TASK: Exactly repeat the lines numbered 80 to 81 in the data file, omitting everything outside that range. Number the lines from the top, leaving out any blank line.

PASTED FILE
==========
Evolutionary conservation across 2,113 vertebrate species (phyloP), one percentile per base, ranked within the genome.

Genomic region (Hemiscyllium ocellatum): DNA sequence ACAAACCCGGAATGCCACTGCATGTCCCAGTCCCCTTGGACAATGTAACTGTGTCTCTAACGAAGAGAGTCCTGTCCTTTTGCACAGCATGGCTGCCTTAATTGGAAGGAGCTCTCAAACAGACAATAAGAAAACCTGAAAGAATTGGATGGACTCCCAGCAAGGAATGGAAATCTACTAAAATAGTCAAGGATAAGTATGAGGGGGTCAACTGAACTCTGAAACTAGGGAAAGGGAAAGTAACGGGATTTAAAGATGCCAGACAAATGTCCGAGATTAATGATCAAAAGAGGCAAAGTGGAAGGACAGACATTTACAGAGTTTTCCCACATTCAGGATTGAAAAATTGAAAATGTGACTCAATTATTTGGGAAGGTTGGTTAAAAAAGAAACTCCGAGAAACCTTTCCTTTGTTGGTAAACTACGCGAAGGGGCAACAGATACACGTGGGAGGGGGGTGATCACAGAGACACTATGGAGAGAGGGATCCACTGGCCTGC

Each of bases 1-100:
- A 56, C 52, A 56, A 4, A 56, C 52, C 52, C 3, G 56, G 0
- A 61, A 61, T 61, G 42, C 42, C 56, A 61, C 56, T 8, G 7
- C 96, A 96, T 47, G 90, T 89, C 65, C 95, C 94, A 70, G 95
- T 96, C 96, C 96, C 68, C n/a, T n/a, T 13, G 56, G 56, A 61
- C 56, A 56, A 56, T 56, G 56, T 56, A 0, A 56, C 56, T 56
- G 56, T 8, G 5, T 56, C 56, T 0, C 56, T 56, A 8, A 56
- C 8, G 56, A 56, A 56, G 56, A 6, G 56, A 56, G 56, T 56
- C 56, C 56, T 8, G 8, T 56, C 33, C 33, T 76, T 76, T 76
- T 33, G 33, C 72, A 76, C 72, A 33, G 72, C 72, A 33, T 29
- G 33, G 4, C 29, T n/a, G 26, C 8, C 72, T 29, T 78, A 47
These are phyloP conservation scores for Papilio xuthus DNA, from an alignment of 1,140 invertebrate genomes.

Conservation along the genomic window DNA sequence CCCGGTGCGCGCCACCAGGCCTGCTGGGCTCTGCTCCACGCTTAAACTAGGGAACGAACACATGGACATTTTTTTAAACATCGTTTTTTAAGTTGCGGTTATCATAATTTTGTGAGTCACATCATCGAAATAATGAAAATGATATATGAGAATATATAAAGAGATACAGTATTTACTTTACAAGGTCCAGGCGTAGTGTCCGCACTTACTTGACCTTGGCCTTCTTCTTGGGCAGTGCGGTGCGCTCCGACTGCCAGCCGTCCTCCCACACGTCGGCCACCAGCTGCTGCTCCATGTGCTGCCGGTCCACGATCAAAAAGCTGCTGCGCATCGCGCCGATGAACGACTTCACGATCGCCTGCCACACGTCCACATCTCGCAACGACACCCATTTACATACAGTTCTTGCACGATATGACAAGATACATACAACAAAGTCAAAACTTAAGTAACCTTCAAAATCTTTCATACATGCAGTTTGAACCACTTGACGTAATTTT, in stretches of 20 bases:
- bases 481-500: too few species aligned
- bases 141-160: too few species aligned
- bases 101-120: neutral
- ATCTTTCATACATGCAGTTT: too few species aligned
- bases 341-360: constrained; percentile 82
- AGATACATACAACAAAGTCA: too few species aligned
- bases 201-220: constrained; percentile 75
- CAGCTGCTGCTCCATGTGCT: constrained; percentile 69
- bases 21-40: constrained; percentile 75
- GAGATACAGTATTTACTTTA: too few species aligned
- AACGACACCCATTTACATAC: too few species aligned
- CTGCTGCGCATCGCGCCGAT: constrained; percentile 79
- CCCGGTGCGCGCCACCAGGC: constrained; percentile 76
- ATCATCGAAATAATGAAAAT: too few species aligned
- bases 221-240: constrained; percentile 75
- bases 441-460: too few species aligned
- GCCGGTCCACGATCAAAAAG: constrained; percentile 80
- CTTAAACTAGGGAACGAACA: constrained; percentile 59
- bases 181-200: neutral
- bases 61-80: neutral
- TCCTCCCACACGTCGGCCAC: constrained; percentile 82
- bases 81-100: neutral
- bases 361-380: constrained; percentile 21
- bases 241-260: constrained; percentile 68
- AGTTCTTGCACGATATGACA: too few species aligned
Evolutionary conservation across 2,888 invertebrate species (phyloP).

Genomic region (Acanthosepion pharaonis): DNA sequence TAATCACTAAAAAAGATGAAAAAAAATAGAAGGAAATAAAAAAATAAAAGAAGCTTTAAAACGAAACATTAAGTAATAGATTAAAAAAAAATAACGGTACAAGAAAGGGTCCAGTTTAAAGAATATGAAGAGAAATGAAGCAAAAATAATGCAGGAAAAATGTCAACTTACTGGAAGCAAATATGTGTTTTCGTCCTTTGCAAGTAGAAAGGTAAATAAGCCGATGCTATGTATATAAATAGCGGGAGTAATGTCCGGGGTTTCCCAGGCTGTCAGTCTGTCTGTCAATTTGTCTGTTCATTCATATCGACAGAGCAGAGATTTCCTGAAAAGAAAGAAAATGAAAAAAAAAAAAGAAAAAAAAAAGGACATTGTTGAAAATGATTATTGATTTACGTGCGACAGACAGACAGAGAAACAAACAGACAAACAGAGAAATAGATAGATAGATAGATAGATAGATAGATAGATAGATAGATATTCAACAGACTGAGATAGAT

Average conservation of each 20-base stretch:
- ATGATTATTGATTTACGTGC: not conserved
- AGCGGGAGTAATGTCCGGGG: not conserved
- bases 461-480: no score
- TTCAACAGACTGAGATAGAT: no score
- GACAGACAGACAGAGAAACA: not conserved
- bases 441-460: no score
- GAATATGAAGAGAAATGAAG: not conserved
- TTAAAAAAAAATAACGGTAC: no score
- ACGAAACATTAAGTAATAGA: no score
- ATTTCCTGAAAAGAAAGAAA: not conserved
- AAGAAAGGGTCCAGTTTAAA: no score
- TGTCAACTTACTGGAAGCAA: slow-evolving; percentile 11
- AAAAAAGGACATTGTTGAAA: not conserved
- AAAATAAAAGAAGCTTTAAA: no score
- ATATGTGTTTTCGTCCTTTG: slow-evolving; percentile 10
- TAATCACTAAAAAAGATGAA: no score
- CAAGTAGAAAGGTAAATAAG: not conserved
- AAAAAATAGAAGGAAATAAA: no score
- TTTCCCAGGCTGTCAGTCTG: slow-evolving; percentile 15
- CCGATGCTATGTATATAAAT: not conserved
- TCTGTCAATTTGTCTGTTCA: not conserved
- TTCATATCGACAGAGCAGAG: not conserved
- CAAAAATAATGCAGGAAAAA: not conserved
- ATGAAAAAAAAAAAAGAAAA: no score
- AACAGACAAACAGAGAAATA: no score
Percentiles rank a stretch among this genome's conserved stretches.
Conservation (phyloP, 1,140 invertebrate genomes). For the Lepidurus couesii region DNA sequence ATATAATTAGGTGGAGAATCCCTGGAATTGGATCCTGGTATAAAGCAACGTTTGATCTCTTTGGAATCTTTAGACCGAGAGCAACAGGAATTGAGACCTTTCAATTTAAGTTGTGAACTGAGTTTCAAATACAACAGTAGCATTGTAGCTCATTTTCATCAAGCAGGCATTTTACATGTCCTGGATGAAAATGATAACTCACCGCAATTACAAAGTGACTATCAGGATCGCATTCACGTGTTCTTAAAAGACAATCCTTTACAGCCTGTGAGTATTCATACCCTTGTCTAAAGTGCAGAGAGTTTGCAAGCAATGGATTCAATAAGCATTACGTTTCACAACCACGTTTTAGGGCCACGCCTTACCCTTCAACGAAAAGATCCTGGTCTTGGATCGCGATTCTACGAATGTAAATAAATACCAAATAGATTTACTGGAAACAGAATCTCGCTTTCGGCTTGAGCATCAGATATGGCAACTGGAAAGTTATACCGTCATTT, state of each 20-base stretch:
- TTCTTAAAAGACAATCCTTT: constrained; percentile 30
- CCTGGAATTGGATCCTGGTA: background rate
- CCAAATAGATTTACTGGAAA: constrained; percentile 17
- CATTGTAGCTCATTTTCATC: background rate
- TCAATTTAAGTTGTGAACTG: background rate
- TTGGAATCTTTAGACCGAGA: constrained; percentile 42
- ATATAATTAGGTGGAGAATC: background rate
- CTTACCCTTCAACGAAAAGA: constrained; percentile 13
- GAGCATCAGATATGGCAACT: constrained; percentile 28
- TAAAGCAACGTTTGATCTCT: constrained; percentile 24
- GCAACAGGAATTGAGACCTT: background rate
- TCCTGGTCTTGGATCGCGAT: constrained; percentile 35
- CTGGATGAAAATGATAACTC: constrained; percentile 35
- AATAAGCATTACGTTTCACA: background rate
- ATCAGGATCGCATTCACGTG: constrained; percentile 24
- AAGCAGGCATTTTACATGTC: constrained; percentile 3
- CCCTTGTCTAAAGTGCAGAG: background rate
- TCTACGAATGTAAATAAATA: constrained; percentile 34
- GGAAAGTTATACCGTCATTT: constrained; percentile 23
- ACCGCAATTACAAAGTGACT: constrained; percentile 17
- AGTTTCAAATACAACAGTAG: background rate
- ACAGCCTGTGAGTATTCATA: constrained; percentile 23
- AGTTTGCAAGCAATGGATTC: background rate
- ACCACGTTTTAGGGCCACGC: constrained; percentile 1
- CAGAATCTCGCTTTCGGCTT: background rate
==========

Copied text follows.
- TAAAGCAACGTTTGATCTCT: constrained; percentile 24
- GCAACAGGAATTGAGACCTT: background rate